The past year has been another challenging 12 months for Egypt, but going into 2014, the outlook is more bullish for a country that still offers attractive long-term fundamentals. One of the reasons that the second-largest economy in the Arab world, with a population of around 85m and a geographical position on major trade routes, has gained so much attention over the past three turbulent years is its global importance.
The year was coloured by unrest, with widespread protests against President Mohammed Morsi followed by his removal and the installation of a new interim government, which subsequently saw additional demonstrations. But towards the end of the year, the economy appeared to have stabilised, and funding packages from Egypt’s Gulf allies have substantially bolstered confidence and brightened the economic outlook.
The government optimistically forecasts 3.5% GDP growth for fiscal year 2013/14, although given the still challenging domestic and international circumstances it is an ambitious target. A Reuters poll of economists found an average expectation of 2.6%, while the IMF projected 2.8% for 2013 in its latest World Economic Outlook, published in October. These figures are fair when compared against the still moribund rates in advanced economies, but they represent sluggish growth for Egypt, which needs a much higher rate of economic expansion to generate meaningful jobs for its young and growing population.
Unemployment officially reached 13.4% in the third quarter of 2013, with 70.8% of the unemployed between the ages of 15 and 29. Labour force participation was 47.7% for those aged 15 and over and 21.9% among women, according to a report from the Central Agency for Public Mobilisation and Statistics, published in November.
Support from abroad
Along with ensuring stability and a smooth process of elections, the government’s overriding priority in 2014 will be to get the economy growing more quickly. In this, it will be greatly helped by funds from Saudi Arabia, Kuwait and the UAE, which in July respectively promised to extend $5bn, $4bn and $3bn to Egypt in cash, low-cost loans, oil and oil products – the $12bn total of the packages is equivalent to 4.4% of GDP.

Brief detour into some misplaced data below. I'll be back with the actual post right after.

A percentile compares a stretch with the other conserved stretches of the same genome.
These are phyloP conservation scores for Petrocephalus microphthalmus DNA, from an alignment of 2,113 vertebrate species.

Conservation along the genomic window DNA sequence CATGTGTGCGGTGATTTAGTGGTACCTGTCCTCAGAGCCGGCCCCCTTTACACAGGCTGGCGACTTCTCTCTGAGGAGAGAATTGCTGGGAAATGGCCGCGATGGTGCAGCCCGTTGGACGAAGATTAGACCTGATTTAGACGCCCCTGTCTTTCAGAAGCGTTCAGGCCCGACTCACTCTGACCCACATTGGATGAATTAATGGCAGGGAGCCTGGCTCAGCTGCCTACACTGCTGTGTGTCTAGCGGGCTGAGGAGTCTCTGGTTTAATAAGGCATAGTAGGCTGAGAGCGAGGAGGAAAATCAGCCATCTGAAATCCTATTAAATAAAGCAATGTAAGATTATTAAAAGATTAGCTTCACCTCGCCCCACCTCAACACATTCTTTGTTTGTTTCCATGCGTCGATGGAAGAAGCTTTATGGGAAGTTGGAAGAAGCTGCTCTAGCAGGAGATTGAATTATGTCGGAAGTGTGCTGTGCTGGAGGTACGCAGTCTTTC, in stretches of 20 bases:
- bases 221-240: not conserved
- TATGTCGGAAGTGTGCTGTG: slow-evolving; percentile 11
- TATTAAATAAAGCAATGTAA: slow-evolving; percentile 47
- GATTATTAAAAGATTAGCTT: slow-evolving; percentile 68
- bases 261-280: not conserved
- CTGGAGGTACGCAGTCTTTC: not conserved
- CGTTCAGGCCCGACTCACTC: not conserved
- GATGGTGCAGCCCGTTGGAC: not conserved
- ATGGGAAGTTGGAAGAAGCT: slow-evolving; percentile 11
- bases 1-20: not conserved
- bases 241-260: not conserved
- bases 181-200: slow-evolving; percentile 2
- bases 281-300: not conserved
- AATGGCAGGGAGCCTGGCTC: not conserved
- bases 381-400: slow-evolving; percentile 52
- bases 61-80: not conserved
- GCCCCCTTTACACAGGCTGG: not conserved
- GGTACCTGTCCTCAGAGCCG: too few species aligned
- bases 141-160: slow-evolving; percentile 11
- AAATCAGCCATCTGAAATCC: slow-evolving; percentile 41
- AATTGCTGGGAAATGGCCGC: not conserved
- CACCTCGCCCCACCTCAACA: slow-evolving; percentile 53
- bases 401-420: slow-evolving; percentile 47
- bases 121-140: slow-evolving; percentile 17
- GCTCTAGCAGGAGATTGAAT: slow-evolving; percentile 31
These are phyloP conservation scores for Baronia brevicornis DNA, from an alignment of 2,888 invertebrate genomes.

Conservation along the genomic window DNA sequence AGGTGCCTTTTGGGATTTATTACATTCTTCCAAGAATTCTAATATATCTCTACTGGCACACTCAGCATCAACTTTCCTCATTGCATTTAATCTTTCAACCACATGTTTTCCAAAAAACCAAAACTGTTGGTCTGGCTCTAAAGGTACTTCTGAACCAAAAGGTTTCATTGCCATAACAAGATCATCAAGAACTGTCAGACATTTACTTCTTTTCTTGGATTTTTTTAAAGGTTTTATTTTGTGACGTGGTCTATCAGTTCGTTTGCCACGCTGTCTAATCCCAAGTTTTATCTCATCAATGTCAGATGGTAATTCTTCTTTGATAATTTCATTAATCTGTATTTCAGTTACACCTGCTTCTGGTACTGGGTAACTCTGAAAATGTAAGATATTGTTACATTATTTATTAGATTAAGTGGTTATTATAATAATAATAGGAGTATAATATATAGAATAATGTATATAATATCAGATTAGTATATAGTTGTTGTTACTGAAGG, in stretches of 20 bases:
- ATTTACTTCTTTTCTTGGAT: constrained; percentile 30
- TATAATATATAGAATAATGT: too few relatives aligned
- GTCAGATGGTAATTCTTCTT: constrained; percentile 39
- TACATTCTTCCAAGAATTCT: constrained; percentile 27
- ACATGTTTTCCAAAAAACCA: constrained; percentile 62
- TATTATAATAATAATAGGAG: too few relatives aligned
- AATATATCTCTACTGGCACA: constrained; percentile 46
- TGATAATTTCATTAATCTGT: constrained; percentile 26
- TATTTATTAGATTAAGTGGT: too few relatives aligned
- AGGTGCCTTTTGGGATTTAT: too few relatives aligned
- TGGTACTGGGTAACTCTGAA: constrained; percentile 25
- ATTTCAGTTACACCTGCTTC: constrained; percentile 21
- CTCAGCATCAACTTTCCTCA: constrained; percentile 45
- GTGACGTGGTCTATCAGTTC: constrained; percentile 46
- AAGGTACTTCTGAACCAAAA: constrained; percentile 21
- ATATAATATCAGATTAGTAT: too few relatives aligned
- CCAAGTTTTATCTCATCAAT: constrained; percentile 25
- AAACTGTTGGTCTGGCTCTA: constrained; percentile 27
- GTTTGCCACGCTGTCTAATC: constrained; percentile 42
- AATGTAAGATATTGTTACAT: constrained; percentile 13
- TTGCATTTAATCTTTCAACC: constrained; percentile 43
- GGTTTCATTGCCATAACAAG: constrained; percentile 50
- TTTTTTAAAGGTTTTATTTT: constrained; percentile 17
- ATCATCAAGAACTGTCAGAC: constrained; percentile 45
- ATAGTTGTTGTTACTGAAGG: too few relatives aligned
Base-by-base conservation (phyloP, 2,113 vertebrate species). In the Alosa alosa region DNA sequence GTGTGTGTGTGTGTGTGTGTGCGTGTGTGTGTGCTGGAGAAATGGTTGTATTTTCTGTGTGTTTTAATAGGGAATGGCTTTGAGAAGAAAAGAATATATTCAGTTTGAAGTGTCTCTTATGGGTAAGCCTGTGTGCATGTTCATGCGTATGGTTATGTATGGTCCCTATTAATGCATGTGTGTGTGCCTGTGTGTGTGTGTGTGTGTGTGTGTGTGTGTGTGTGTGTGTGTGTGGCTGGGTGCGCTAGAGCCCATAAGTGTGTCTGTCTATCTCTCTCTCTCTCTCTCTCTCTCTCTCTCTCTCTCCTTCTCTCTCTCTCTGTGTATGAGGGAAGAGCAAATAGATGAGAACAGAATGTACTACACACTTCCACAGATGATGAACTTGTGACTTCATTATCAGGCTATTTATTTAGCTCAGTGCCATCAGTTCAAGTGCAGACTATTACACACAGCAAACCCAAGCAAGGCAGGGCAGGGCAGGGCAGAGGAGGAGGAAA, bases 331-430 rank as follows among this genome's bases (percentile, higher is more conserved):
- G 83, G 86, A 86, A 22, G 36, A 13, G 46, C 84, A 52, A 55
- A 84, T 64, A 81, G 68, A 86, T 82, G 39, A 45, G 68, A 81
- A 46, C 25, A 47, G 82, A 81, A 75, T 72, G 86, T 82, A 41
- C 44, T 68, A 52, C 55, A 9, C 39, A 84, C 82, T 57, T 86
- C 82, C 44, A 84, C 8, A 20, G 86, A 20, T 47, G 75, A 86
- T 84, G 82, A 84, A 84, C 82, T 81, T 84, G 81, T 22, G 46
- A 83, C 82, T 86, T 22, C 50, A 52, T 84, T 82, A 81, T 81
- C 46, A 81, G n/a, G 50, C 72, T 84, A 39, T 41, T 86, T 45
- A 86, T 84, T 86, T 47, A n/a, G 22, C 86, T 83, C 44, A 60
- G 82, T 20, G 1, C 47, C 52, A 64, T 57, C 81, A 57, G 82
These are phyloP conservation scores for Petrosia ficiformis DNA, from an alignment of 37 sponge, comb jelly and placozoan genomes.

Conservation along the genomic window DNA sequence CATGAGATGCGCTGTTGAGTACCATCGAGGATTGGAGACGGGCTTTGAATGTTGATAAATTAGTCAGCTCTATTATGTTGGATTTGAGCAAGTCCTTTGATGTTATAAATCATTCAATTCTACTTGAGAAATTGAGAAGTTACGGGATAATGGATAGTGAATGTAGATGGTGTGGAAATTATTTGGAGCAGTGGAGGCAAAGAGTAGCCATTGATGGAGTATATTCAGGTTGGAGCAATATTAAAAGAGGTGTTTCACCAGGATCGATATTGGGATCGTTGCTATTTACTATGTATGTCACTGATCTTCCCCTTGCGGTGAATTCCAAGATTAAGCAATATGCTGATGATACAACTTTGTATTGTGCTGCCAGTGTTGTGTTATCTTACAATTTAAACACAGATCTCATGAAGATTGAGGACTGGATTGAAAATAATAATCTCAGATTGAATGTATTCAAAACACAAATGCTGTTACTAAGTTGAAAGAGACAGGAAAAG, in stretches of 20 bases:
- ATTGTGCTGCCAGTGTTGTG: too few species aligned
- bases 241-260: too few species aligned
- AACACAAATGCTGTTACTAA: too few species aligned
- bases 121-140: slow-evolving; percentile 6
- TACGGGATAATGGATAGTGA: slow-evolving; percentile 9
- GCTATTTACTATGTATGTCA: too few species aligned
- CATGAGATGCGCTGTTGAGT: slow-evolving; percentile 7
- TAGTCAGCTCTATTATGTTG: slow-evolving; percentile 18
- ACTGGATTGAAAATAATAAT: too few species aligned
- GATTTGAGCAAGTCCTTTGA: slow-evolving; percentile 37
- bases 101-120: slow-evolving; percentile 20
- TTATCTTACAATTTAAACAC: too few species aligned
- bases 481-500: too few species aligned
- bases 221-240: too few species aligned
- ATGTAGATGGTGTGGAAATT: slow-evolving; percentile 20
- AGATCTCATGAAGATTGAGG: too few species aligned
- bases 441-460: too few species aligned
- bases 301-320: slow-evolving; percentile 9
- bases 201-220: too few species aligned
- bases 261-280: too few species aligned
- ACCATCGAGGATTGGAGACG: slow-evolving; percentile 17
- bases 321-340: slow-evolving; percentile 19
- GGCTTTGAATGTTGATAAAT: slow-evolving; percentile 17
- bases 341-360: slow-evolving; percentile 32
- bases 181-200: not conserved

The cash will be used to pay back $3bn in loans from Qatar but more importantly will bolster fiscal reserves and go towards a large stimulus package worth $8.5bn, the second phase of which is due to be launched in January. Investments in infrastructure as part of the programme should stand Egypt in good stead in the future if they are well-planned and executed. However, there are concerns about the effect of public sector wage rises on inflation, which is nearing 10% year-on-year. There is also a need to accelerate subsidy reforms, such as the new smartcard system for accessing subsidised fuel prices, which will help ensure more targeted benefits, as well as limit smuggling and other fiscal leakage.
Gulf support has played an important role in lifting investor confidence. On December 18, the Egyptian Stock Exchange’s key index hit the highest level since the 2011 revolution, as investors respond to the funding packages, looser monetary policy and an easing of capital restrictions.
Confidence has also been reflected in the decision of ratings agency Standard & Poor’s to upgrade Egypt’s long-term foreign and local currency credit rating to 'B-/B' from 'CCC+/C', with stable outlook, on the basis that Egypt now has enough foreign currency to meet its short-term fiscal and external financing needs.
Mixed outlook across sectors
Even during the difficult months of 2013, progress was made on some major investment projects. In September, German firm RWE Dea launched gas production at the Disouq concession in the Nile Delta. Output was expected to hit 1.4m cu metres per day during the commissioning period, rising to 4.5m cu metres per day by mid-2014, with the bulk of production headed towards addressing local consumption. The additional output will certainly help, although a broader push to increase upstream exploration elsewhere in the country has been constrained by investor unease at the unrest.
One of the sectors most affected has been tourism. Arrivals declined 45% in July and August, following the change in governments, according to Tourism Minister Hisham Zaazou. The aim of attracting 13.5m visitors driving $11bn in revenues in 2014 will be highly dependent on the security situation improving, despite the fact that many resorts on the Red Sea have remained safe over the past three years. The sector is a major earner of foreign exchange and contributed upwards of 10% of GDP prior to the revolution; getting it moving again will be an important step in economic recovery. The country has already seen some encouraging steps, with an easing of travel restrictions in recent weeks from key source markets, which augurs well for a more positive next 12 months.